Contrary to the Commission’s proposed rules, the final rules require resource extraction issuers to make these disclosures on new Form SD (in XBRL format), to be filed on the SEC public database EDGAR, rather than including this information in their annual reports. Disclosure in HTML format is not required. Form SD will be due no later than 150 days after the end of the issuer’s most recent fiscal year for fiscal years ending after September 30, 2013. For the first report, filed for fiscal years ending after September 30, 2013, issuers may provide a partial year report if the issuer’s fiscal year began before September 30, 2013. The issuer will be required to provide a report for the period beginning October 1, 2013, through the end of its fiscal year.
Notably, the final rules do not provide an exemption for resource extraction issuers who are constrained from disclosing such payments due to host country confidentiality restrictions. The lack of such an exemption places these resource extraction issuers in the difficult position of potentially having to forfeit or abandon business opportunities in host countries that impose such confidentiality restrictions. In addition, the final rules potentially place resource extraction issuers at a competitive disadvantage if they are required to disclose confidential or competitively sensitive information. Such information may be used by their competitors who may be foreign state-owned oil companies, private or foreign companies whose ability to contract is in no way constrained by Section 13(q)’s disclosure requirements. The Commission has explained that providing an exemption for the disclosure of competitively or commercially sensitive information would frustrate Section 13(q)’s purpose of promoting greater transparency.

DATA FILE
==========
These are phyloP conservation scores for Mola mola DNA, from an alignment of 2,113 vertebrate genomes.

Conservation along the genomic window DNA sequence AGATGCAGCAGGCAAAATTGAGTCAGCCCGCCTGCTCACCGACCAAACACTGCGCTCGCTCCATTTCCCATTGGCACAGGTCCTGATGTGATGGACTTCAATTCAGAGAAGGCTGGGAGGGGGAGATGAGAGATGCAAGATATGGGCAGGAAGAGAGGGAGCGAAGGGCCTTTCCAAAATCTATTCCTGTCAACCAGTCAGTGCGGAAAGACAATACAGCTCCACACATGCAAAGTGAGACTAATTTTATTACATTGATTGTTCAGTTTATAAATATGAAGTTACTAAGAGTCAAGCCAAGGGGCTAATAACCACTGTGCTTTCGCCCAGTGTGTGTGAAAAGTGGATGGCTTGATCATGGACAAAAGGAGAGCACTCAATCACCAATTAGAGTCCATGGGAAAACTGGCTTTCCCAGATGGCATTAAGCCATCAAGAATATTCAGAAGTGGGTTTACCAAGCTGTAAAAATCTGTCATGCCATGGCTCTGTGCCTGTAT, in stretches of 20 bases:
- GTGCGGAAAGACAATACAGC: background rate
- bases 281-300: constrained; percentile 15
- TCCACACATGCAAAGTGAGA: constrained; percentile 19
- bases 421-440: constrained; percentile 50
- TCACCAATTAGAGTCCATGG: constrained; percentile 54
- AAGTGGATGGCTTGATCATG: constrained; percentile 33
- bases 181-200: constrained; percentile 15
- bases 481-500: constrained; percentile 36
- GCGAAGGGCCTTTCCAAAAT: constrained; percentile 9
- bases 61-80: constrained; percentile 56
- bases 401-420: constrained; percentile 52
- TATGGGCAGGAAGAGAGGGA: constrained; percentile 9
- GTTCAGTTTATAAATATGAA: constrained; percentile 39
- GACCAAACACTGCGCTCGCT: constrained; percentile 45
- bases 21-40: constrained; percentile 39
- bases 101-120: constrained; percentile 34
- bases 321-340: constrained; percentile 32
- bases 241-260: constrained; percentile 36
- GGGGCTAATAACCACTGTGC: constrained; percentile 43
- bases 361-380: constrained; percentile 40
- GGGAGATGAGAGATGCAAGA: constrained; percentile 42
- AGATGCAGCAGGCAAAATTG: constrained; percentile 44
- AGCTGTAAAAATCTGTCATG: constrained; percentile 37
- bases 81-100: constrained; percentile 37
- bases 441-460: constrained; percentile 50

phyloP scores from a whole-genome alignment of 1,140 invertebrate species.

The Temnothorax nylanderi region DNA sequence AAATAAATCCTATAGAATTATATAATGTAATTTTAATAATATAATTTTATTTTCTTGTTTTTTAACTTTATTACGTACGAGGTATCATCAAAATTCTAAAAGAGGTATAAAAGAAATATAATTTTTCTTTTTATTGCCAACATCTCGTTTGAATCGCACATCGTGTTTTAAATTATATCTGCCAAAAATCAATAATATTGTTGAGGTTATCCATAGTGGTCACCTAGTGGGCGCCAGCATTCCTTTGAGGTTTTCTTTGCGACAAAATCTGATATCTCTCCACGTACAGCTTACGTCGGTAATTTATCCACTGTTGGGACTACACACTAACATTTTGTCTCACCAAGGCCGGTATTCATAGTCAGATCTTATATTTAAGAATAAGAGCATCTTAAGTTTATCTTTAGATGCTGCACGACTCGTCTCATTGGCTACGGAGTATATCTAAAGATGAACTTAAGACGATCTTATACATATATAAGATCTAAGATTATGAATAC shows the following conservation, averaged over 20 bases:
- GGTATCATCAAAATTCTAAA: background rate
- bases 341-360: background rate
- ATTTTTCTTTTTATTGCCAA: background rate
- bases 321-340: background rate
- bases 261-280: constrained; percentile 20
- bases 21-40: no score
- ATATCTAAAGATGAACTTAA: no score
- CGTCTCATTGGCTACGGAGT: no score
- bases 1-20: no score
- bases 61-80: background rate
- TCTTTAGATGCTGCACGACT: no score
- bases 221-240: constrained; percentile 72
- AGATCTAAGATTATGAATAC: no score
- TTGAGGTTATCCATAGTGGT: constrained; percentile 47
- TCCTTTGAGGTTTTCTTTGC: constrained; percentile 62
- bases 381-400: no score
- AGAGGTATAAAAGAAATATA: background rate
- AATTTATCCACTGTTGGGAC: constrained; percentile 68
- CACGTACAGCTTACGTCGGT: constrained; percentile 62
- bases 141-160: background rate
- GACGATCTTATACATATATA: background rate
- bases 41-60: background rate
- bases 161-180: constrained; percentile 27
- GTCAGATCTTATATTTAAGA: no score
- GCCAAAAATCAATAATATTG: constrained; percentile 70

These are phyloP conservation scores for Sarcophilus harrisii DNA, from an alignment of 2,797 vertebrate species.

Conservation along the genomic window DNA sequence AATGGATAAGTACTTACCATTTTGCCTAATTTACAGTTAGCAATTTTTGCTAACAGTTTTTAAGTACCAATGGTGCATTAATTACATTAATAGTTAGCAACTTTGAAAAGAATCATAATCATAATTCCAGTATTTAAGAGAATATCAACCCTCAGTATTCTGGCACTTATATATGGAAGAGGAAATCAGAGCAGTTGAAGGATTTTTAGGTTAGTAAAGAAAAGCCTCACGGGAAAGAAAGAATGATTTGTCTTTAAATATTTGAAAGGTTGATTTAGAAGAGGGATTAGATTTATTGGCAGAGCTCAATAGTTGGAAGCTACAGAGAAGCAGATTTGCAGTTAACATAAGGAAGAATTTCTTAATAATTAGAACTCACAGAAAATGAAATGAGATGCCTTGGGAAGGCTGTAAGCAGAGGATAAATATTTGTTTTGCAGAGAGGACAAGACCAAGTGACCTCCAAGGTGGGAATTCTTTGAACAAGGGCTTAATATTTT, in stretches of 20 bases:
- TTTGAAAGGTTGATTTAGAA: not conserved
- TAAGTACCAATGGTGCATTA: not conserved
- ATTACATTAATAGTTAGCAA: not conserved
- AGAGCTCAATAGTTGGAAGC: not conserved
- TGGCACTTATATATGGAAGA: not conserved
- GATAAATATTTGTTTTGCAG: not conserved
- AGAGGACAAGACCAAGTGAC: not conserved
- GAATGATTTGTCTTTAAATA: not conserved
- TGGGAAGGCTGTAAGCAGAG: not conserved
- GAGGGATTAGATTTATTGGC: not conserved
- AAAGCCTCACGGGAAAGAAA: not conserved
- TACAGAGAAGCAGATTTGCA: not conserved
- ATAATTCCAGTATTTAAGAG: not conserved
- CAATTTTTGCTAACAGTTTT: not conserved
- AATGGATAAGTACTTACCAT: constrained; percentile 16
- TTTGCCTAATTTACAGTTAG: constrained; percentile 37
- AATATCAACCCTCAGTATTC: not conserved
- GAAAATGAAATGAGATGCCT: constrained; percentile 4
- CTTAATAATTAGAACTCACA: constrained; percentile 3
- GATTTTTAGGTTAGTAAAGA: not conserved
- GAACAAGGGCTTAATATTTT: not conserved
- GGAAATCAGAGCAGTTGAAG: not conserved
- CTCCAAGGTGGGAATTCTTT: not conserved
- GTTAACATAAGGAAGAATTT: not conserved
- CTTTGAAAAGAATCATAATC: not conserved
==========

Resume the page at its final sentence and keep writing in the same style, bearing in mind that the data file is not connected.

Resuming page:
Ultimately, resource extraction issuers will have to take their disclosure obligations into consideration when negotiating future contracts with governments (and in some cases may need to renegotiate existing contracts that run afoul of these rules). In some contract negotiations, the issuer may face a difficult decision as to whether it can comply with the terms of the contract, which may incorporate the host country’s confidentiality restrictions by reference, and also satisfy its payment disclosure obligations under Section 13(q). Moreover, the new disclosure requirements will likely require resource extraction issuers to track additional data on their payments to governments, which may increase existing compliance costs that will be borne by issuers and their investors.
In the August 22, 2012, open meeting, the SEC also issued final rules relating to issuers’ disclosure of their use of so-called “conflict minerals.” For more details, see “SEC Issues Final Rules Requiring Issuers to Account for Use of Conflict Materials.”
Companies subject to these disclosure requirements should take care to begin to track the required payment information and take steps outlined in the 2012 Dodd-Frank Act Compliance Checklist for Resource Extraction Issuers and “Conflict Mineral” Manufacturers.